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David Binney is one of the few player/composers whose work is almost immediately recognizable: he has a personal approach, yet it ranges far and wide across musical styles. Paradoxically, Cities And Desire has as many differences with Binney's last release, Out Of Airplanes (Mythology, 2006), as similarities, and yet both are quite distinctly David Binney. Some phrases or instrumentation here might remind some listeners of South (ACT, 2001).
This thread, the Binney style, has something to do with the freedom to pull in pop and rock influences and yet remain swinging jazz. The unison reeds (here supplied by Mark Turner on tenor) seem to be a trademark, but perhaps the thing that can be most easily defined is the floating manner of his melodies and playing. Binney is very free, yet his music can have a strong pulse. He glides over whatever bar lines there might be and yet he can lock into the rhythm whenever he wants to.
The true modern jazz player is a living contradiction: they can be completely free on the one hand and yet respond instantaneously to what is happening around them as the other players, themselves also free, creating a feedback loop that shifts as different players take the momentary lead. Binney is one of the masters of this kind of jazz, and the band he has assembled features that kind of players, honing their instincts by playing a lot with each other over the years and this music at the 55 Bar in New York City, where Binney has an ongoing gig.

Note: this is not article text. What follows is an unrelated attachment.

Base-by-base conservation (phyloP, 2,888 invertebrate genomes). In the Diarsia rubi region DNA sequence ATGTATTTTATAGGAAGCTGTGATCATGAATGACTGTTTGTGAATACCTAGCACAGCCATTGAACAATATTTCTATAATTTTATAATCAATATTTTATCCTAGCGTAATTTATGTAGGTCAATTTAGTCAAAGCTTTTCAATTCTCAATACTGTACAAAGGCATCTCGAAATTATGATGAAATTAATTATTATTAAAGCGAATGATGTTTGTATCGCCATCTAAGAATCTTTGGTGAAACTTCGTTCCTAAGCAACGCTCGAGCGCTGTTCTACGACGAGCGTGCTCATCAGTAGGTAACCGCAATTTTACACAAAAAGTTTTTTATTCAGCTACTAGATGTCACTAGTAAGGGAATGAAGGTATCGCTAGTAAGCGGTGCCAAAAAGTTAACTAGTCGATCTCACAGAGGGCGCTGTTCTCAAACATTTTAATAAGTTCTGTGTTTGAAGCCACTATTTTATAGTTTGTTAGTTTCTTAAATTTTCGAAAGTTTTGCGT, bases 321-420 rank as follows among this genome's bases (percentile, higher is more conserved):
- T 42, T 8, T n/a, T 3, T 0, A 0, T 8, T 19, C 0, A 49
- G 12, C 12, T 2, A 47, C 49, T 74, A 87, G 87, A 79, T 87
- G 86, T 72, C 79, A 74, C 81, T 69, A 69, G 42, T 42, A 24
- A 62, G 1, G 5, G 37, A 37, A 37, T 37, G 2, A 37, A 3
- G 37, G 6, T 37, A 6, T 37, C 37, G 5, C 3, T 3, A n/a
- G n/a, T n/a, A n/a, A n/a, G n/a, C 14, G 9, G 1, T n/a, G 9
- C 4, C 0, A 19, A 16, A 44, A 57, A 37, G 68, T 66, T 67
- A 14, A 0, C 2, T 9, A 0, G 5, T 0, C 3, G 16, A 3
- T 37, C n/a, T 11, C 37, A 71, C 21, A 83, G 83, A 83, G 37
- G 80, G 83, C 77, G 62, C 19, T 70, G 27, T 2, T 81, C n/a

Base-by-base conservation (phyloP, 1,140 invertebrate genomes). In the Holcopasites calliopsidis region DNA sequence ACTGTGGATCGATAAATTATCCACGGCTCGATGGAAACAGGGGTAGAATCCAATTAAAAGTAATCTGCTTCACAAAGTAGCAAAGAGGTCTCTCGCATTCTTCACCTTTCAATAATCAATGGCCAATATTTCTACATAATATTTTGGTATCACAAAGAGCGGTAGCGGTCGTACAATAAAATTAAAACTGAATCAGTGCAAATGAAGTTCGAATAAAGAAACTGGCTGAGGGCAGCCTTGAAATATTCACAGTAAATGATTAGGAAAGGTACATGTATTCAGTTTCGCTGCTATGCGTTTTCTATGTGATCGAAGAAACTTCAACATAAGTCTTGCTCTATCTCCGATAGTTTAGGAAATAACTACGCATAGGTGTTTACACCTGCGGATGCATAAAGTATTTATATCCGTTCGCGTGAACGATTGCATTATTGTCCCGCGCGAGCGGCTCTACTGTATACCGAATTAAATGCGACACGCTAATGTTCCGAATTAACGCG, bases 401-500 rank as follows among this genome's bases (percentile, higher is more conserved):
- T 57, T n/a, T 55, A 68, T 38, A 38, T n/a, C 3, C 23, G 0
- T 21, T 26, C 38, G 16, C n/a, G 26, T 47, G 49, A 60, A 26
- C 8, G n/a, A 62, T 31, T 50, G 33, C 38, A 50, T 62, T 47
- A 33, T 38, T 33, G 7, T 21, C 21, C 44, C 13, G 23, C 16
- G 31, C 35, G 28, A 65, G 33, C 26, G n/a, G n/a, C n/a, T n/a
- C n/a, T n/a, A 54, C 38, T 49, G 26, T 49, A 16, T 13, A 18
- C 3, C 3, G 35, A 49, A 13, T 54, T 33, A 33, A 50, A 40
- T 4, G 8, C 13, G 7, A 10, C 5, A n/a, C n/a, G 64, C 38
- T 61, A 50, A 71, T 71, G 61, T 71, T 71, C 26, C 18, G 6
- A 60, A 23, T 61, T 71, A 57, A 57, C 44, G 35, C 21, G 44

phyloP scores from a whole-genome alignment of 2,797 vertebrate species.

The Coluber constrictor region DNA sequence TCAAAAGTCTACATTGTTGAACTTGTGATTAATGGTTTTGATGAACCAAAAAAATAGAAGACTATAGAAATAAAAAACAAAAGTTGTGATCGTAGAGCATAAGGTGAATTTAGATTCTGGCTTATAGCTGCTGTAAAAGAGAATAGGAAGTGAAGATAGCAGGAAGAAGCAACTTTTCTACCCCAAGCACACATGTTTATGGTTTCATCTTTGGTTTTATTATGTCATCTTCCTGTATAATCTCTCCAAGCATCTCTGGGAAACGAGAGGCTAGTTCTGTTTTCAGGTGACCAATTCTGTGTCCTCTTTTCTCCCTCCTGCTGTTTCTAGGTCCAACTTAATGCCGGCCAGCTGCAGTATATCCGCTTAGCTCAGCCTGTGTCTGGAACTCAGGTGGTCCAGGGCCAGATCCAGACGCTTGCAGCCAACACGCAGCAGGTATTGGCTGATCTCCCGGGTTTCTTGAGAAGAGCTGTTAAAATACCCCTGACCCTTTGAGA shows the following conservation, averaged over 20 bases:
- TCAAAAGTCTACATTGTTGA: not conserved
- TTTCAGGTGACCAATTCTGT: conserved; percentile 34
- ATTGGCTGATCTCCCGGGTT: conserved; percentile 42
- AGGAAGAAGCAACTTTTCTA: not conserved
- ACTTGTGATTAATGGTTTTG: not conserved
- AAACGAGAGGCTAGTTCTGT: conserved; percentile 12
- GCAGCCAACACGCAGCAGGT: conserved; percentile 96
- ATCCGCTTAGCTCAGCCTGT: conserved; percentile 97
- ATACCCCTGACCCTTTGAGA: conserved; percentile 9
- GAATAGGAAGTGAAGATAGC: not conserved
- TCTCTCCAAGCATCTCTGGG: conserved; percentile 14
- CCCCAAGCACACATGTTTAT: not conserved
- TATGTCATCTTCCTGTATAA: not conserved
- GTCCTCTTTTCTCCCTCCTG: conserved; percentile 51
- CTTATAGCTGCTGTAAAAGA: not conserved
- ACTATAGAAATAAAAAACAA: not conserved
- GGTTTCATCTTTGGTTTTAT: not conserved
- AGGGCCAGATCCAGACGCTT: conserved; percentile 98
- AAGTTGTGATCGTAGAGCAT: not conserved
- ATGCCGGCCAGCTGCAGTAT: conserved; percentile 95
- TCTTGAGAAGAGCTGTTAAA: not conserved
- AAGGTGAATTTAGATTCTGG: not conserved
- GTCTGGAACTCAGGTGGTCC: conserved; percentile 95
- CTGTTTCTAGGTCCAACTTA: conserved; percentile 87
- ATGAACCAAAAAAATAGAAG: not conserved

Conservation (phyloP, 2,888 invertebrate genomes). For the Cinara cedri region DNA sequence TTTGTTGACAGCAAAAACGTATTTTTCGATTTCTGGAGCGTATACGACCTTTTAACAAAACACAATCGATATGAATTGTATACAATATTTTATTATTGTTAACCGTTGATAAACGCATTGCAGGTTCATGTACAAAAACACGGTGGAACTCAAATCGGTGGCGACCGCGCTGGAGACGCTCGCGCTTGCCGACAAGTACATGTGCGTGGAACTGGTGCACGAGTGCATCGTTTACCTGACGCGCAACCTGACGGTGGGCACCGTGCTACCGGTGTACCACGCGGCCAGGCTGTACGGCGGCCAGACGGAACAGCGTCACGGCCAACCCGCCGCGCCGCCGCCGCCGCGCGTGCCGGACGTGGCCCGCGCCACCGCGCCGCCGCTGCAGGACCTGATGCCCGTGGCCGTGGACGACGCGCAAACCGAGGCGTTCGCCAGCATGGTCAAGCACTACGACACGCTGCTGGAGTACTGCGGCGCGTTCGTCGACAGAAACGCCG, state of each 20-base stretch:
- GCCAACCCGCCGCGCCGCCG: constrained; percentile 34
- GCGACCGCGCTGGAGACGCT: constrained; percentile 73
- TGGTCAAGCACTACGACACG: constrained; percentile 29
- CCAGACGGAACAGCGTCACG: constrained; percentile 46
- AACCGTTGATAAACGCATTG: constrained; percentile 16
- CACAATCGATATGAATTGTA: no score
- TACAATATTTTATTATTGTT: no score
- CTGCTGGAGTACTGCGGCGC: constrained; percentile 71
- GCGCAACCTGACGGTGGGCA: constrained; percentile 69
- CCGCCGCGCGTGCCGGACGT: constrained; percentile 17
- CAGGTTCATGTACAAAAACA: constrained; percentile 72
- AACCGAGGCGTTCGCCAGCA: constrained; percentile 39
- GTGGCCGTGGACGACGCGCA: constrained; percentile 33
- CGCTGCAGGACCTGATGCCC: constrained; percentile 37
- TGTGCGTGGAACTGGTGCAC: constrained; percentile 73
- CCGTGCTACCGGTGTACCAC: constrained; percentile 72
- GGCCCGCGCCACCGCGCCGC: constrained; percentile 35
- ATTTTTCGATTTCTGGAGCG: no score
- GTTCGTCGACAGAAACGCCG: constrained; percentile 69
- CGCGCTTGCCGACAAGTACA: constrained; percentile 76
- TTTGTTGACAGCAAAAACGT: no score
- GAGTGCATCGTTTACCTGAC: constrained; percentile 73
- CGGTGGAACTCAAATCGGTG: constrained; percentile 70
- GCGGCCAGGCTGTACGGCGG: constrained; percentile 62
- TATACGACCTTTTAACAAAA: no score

The tracks on Cities And Desire flow into one another to produce an organic work that breathes and has an dramatic arch, but each one has a story line of its own. These stories are ostensibly the musical refractions of the physical cities in the title and the emotional meaning they have for Binney. However, the connections between the music and the city only became clear in retrospect (and through the liner notes).
For instance, during the "Intro To Toronto," Dan Weiss, a true, deep student of tabla, plays solo for four minutes, producing a feeling of disjuncture. He stays on tabla for the beginning of "Toronto" proper before switching to drums after about three minutes, but the bass feel and Craig Taborn's piano solo are anything but Indian. However, the liner notes mention that Toronto has a large Indian population, and listening with that knowledge, the track does begin to sound Indian, but filtered through Binney's prism. Weiss manages to inject a tabla feel on the drums, and the insistent bass pedal further adds to the Indian feel, while Binney's solo, accompanied only by bass and drums, has the ecstatic quality of Indian music before it settles back down.
Extremely passionate, Cities And Desire raised the hair on my neck as it progressed, and being within Binney's world for 75 minutes as the music just happens can be spellbinding.
Track Listing: Lisbon; London; Intro to Toronto; Toronto; Los Angeles; Intro to Carpinteria; Carpinteria; Intro to Rome; Montreal; Intro to Miami; Miami; New York City.
Personnel: David Binney: alto saxophone; Mark Turner: tenor saxophone; Craig Taborn: piano; Thomas Morgan: bass; Dan Weiss: drums, tabla, vocal.
Jazz is a continuing revelation. The best show I ever attended was the
Roots Picnic at Penn's Landing in Philadelphia, or was it Robert
Glasper's Experiment at Lincoln Center, or was it Chick Corea with
Brian Blade at Oberlin College? Most of all I enjoy playing guitar and
composing beats with my Brooklyn-based group Space Captain.